"So this idea that nondrinkers always have higher mortality than light drinkers isn't true," Rogers said. "You can find some groups of nondrinkers who have similar mortality risks to light drinkers."
The other subgroup of abstainers — whose largest reason for not drinking appeared to be a dislike of the taste and to a lesser degree family responsibilities, religious or moral motivations or upbringing — had a 17 percent higher mortality risk over the follow-up period compared with light drinkers.
The scientists also found that infrequent drinkers generally had a slightly higher mortality risk than light drinkers. Former drinkers, however, had the highest mortality risk of all nondrinkers. Former drinkers whose cluster of reasons for not drinking now included being an alcoholic and problems with drinking, for example, had a 38 percent higher mortality risk than light drinkers over the follow-up period.
By comparison, people who drink between one and two drinks per day, on average, have a 9 percent higher mortality rate than light drinkers, while people who drink between two and three drinks per day have a 49 percent higher mortality. People who consume more than three drinks per day had a 58 percent higher mortality risk over the follow-up period compared with light drinkers.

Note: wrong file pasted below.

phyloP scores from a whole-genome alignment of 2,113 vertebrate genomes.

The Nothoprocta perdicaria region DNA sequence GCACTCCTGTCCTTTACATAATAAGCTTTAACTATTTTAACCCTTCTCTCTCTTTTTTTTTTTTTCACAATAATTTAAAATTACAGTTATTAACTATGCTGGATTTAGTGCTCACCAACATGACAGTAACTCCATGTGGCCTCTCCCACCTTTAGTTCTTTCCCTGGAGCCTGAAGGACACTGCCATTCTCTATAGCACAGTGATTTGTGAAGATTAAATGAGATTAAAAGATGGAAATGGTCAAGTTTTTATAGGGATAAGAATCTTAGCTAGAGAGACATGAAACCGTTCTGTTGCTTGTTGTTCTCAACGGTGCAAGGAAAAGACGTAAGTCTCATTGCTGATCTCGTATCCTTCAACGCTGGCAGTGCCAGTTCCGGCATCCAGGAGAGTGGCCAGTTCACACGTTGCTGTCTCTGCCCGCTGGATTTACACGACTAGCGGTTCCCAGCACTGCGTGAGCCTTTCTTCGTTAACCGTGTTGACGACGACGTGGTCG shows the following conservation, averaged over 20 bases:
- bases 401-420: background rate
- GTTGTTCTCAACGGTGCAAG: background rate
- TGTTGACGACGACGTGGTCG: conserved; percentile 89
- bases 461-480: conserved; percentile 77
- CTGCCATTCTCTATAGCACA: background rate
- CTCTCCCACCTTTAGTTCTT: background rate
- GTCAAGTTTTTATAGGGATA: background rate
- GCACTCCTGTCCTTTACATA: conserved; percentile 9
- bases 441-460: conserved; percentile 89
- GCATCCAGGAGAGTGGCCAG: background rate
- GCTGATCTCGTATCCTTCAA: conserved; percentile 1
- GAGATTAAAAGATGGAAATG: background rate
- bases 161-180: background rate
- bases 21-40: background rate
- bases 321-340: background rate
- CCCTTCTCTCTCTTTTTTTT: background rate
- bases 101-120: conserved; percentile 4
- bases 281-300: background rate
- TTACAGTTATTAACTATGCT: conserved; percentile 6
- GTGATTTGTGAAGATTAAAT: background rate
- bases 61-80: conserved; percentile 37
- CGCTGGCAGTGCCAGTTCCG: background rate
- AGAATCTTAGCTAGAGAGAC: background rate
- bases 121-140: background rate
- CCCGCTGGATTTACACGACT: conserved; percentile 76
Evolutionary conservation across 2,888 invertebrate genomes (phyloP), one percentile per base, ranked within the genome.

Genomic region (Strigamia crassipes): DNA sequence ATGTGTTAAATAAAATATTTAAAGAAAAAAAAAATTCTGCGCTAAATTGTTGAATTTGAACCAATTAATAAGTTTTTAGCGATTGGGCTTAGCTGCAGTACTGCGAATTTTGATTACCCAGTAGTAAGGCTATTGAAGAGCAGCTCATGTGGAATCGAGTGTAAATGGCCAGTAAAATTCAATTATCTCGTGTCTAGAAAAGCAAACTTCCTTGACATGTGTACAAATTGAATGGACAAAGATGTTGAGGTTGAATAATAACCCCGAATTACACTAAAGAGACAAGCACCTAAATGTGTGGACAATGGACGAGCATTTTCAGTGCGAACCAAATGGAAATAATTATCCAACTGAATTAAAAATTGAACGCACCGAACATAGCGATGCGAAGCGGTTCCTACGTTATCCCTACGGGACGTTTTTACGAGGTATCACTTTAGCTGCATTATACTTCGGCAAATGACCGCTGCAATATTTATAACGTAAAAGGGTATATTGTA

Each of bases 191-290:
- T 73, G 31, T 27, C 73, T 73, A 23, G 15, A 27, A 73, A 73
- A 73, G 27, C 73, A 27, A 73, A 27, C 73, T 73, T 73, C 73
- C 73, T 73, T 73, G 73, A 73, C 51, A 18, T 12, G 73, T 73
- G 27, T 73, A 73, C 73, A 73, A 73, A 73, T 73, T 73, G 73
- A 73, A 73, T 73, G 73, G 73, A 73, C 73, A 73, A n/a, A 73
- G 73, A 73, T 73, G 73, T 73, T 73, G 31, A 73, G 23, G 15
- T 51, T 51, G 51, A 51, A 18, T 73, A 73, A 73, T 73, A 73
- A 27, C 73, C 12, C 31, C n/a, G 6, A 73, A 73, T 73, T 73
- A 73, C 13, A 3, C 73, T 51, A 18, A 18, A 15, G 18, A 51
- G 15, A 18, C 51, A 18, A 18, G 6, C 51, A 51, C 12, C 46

Despite confirming that some subgroups of nondrinkers have a higher mortality rate than light drinkers, it doesn't necessarily follow that those people's mortality rates would fall if they began drinking, Rogers said. For example, people who were problem drinkers in the past might increase their mortality risk further by starting to drink again.
Also, people who don't drink at all, as a group, have lower socioeconomic characteristics than light drinkers, which could be one of the underlying causes for the mortality differences, Rogers said. In that case, starting to drink without changing a person's socioeconomic status also would not likely lower mortality rates.
"I think the idea that drinking could be somewhat beneficial seems like it's overstated," Rogers said. "There may be other factors that lower mortality for light drinkers. It's not just the act of drinking."
Co-authors of the study include Robert Kemp and Elizabeth Lawrence from CU-Boulder and Patrick Krueger and Richard Miech from CU Denver.
Richard Rogers | EurekAlert!
Smart Data Transformation – Surfing the Big Wave
02.12.2016 | Fraunhofer-Institut für Angewandte Informationstechnik FIT
Climate change could outpace EPA Lake Champlain protections
18.11.2016 | University of Vermont